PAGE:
A United States Congressional delegation and other officials have gathered in Hungary’s capital Budapest to remember Swedish diplomat Raoul Wallenberg, who is credited with saving the lives of as many as 100,000 Hungarian Jews during World War II. Friday’s commemoration was part of a series of events marking the Raoul Wallenberg Year to commemorate his centennial birth.
On a chilly day, representatives of the U.S. Congress and other officials laid a wreath at the Budapest monument of Swedish diplomat Raoul Wallenberg, hidden behind old trees.
While serving as Swedish envoy in Budapest from July 1944, Wallenberg gave Hungarian Jews Swedish travel documents and set up safe houses for them.
Among the thousands he saved was the late Tom Lantos, who was the first Holocaust survivor to be elected to the U.S. Congress.
Wallenberg is also credited with dissuading German officers from massacring the 70,000 inhabitants of Budapest’s main Jewish ghetto.
Republican Representative Dan Burton, who led the Congressional Delegation, described Wallenberg as a special humanitarian. “Raoul Wallenberg is one of those people that throughout history is very, very rare. He risked his life, saved over 100,000 people and paid dearly for it,” he said.
It was a reference to the difficult life of the young diplomat. Wallenberg eventually died in what was the Soviet Union where he had been taken by the invading Soviet Red Army, recalled the political director of Hungary’s Foreign Ministry, Peter Sztaray.
“Wallenberg fought against a dictatorship and consequently disappeared in the prisons of another totalitarian power, the Soviet Communist regime,” he said.
Moscow claims he died of a heart attack on June 17, 1947, in Soviet custody, but unverified witness accounts and newly uncovered evidence suggest he may have lived beyond that date.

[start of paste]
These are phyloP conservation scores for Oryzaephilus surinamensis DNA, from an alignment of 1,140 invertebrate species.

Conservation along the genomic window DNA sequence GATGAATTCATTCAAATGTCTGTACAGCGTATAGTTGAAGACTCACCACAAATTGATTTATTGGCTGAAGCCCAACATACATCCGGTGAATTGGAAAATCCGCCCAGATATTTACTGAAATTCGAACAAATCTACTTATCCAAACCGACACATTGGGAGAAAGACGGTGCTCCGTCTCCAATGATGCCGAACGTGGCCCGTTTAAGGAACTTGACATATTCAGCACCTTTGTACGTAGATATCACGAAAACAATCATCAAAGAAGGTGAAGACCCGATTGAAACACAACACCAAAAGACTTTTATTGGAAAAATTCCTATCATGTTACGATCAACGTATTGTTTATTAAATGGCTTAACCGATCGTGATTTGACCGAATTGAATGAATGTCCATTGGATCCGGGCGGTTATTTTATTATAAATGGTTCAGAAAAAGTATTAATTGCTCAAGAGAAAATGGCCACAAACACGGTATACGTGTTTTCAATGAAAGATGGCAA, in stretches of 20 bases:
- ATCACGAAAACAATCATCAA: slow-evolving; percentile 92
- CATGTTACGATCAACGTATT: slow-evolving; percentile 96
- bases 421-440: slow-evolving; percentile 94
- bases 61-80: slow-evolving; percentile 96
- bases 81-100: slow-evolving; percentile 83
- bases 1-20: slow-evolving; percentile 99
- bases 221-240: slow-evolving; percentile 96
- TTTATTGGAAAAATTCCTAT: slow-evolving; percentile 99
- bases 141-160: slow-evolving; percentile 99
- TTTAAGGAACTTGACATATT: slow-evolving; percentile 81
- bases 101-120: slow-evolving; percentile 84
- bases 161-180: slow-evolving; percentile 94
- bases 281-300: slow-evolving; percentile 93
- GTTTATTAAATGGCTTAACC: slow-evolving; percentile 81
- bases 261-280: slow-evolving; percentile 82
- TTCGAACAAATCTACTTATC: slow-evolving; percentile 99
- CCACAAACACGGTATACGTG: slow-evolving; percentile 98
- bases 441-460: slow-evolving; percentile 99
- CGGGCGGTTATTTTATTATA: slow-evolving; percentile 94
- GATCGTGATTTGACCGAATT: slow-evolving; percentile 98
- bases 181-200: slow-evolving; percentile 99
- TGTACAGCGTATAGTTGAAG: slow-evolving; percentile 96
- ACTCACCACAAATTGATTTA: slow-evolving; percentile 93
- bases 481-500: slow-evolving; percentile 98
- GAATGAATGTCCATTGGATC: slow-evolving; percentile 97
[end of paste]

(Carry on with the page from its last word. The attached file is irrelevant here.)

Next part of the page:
Last month, Sweden announced it wants to reopen an investigation into Wallenberg’s disappearance. Whatever the outcome of that research, the United States has already made Wallenberg an honorary citizen.
It’s a rare honor that was only bestowed on two other persons, British Prime Minister Winston Churchill and Mother Theresa.
And, marking the Raoul Wallenberg Year commemorating his 100th year of birth, U.S. Representative Gregory Meeks, a Democrat, wants to go even further.
“I have the privilege along with Nan Hayworth in the United States to sponsor a bill to give him the Congressional Medal of Honor, the highest medal that the U.S. Congress can give,“ he said.
Friday’s ceremony comes amid concerns over growing far-right extremism in Hungary, as well as elsewhere in Eastern Europe and the world.
Sweden’s Chargé d’Affaires, Eddy Fonyodi, says Wallenberg’s work isn’t finished yet. “As long as minorities are discriminated against, as long as democracy and freedom of speech is threatened, as long as anti-semitism, Islamophobia or xenophobia still exists, Raoul Wallenberg’s ideals are not fulfilled and his work is not done,” he said.
About 600,000 Hungarian Jews died during World War II, when Hungary for the most part was a close ally of Nazi Germany.
There is frustration in Hungary that there is still no known grave of Raoul Wallenberg to lay flowers. (Voanews Feb 2012))